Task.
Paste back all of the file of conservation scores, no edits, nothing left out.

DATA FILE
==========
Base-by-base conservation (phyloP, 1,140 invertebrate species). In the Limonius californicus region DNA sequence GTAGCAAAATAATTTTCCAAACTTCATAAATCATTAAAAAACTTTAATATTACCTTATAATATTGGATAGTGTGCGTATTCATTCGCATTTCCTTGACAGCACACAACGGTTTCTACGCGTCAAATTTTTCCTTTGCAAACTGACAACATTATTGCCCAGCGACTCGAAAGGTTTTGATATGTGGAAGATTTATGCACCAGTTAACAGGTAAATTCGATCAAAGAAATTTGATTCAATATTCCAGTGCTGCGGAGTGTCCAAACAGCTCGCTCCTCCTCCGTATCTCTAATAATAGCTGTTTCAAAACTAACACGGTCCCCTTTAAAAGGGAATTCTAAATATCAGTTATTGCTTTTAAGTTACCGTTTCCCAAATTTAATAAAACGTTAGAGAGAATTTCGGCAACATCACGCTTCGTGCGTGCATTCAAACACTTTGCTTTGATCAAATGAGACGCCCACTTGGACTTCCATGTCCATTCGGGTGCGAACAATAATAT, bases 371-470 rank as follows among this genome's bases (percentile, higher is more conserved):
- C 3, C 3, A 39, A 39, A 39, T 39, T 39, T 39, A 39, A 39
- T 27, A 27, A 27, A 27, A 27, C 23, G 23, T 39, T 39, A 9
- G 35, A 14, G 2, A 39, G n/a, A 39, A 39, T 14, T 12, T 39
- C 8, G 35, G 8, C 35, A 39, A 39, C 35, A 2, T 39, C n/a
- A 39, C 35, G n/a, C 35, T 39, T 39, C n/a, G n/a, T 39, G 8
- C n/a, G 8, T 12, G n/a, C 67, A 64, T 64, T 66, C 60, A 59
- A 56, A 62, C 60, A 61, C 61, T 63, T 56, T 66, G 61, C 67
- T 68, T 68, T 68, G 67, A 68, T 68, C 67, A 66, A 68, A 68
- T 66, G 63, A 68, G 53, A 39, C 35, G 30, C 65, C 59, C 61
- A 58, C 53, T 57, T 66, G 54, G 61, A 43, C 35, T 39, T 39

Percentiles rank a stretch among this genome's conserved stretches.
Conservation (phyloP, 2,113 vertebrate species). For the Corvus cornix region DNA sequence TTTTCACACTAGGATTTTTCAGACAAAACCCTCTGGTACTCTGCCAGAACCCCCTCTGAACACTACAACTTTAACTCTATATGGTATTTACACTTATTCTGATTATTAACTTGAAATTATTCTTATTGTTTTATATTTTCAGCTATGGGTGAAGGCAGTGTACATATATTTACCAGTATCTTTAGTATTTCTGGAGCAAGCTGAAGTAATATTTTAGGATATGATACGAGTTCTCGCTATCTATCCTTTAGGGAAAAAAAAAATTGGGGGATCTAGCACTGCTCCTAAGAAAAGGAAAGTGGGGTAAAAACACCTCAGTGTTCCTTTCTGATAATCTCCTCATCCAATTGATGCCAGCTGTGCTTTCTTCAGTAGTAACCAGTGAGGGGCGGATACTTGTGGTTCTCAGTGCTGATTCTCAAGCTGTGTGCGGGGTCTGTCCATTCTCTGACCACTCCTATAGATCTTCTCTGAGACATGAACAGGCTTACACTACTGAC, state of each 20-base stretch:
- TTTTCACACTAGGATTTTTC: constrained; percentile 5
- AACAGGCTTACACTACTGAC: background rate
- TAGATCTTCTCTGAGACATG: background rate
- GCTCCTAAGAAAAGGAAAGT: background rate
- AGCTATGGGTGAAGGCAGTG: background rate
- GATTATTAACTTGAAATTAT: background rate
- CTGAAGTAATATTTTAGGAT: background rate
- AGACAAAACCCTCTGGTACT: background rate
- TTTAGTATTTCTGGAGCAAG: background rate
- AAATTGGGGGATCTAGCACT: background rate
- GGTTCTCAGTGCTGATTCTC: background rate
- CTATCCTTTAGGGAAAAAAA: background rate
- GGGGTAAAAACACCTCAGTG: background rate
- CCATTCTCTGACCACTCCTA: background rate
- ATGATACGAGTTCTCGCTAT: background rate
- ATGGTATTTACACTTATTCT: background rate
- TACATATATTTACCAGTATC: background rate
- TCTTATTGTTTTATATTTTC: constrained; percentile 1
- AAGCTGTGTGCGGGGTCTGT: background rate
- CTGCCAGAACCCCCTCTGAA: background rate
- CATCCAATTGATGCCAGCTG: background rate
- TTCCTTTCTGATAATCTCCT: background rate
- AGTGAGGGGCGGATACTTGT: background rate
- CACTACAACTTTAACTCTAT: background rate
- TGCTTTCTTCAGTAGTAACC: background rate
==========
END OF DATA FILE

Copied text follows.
Base-by-base conservation (phyloP, 1,140 invertebrate species). In the Limonius californicus region DNA sequence GTAGCAAAATAATTTTCCAAACTTCATAAATCATTAAAAAACTTTAATATTACCTTATAATATTGGATAGTGTGCGTATTCATTCGCATTTCCTTGACAGCACACAACGGTTTCTACGCGTCAAATTTTTCCTTTGCAAACTGACAACATTATTGCCCAGCGACTCGAAAGGTTTTGATATGTGGAAGATTTATGCACCAGTTAACAGGTAAATTCGATCAAAGAAATTTGATTCAATATTCCAGTGCTGCGGAGTGTCCAAACAGCTCGCTCCTCCTCCGTATCTCTAATAATAGCTGTTTCAAAACTAACACGGTCCCCTTTAAAAGGGAATTCTAAATATCAGTTATTGCTTTTAAGTTACCGTTTCCCAAATTTAATAAAACGTTAGAGAGAATTTCGGCAACATCACGCTTCGTGCGTGCATTCAAACACTTTGCTTTGATCAAATGAGACGCCCACTTGGACTTCCATGTCCATTCGGGTGCGAACAATAATAT, bases 371-470 rank as follows among this genome's bases (percentile, higher is more conserved):
- C 3, C 3, A 39, A 39, A 39, T 39, T 39, T 39, A 39, A 39
- T 27, A 27, A 27, A 27, A 27, C 23, G 23, T 39, T 39, A 9
- G 35, A 14, G 2, A 39, G n/a, A 39, A 39, T 14, T 12, T 39
- C 8, G 35, G 8, C 35, A 39, A 39, C 35, A 2, T 39, C n/a
- A 39, C 35, G n/a, C 35, T 39, T 39, C n/a, G n/a, T 39, G 8
- C n/a, G 8, T 12, G n/a, C 67, A 64, T 64, T 66, C 60, A 59
- A 56, A 62, C 60, A 61, C 61, T 63, T 56, T 66, G 61, C 67
- T 68, T 68, T 68, G 67, A 68, T 68, C 67, A 66, A 68, A 68
- T 66, G 63, A 68, G 53, A 39, C 35, G 30, C 65, C 59, C 61
- A 58, C 53, T 57, T 66, G 54, G 61, A 43, C 35, T 39, T 39

Percentiles rank a stretch among this genome's conserved stretches.
Conservation (phyloP, 2,113 vertebrate species). For the Corvus cornix region DNA sequence TTTTCACACTAGGATTTTTCAGACAAAACCCTCTGGTACTCTGCCAGAACCCCCTCTGAACACTACAACTTTAACTCTATATGGTATTTACACTTATTCTGATTATTAACTTGAAATTATTCTTATTGTTTTATATTTTCAGCTATGGGTGAAGGCAGTGTACATATATTTACCAGTATCTTTAGTATTTCTGGAGCAAGCTGAAGTAATATTTTAGGATATGATACGAGTTCTCGCTATCTATCCTTTAGGGAAAAAAAAAATTGGGGGATCTAGCACTGCTCCTAAGAAAAGGAAAGTGGGGTAAAAACACCTCAGTGTTCCTTTCTGATAATCTCCTCATCCAATTGATGCCAGCTGTGCTTTCTTCAGTAGTAACCAGTGAGGGGCGGATACTTGTGGTTCTCAGTGCTGATTCTCAAGCTGTGTGCGGGGTCTGTCCATTCTCTGACCACTCCTATAGATCTTCTCTGAGACATGAACAGGCTTACACTACTGAC, state of each 20-base stretch:
- TTTTCACACTAGGATTTTTC: constrained; percentile 5
- AACAGGCTTACACTACTGAC: background rate
- TAGATCTTCTCTGAGACATG: background rate
- GCTCCTAAGAAAAGGAAAGT: background rate
- AGCTATGGGTGAAGGCAGTG: background rate
- GATTATTAACTTGAAATTAT: background rate
- CTGAAGTAATATTTTAGGAT: background rate
- AGACAAAACCCTCTGGTACT: background rate
- TTTAGTATTTCTGGAGCAAG: background rate
- AAATTGGGGGATCTAGCACT: background rate
- GGTTCTCAGTGCTGATTCTC: background rate
- CTATCCTTTAGGGAAAAAAA: background rate
- GGGGTAAAAACACCTCAGTG: background rate
- CCATTCTCTGACCACTCCTA: background rate
- ATGATACGAGTTCTCGCTAT: background rate
- ATGGTATTTACACTTATTCT: background rate
- TACATATATTTACCAGTATC: background rate
- TCTTATTGTTTTATATTTTC: constrained; percentile 1
- AAGCTGTGTGCGGGGTCTGT: background rate
- CTGCCAGAACCCCCTCTGAA: background rate
- CATCCAATTGATGCCAGCTG: background rate
- TTCCTTTCTGATAATCTCCT: background rate
- AGTGAGGGGCGGATACTTGT: background rate
- CACTACAACTTTAACTCTAT: background rate
- TGCTTTCTTCAGTAGTAACC: background rate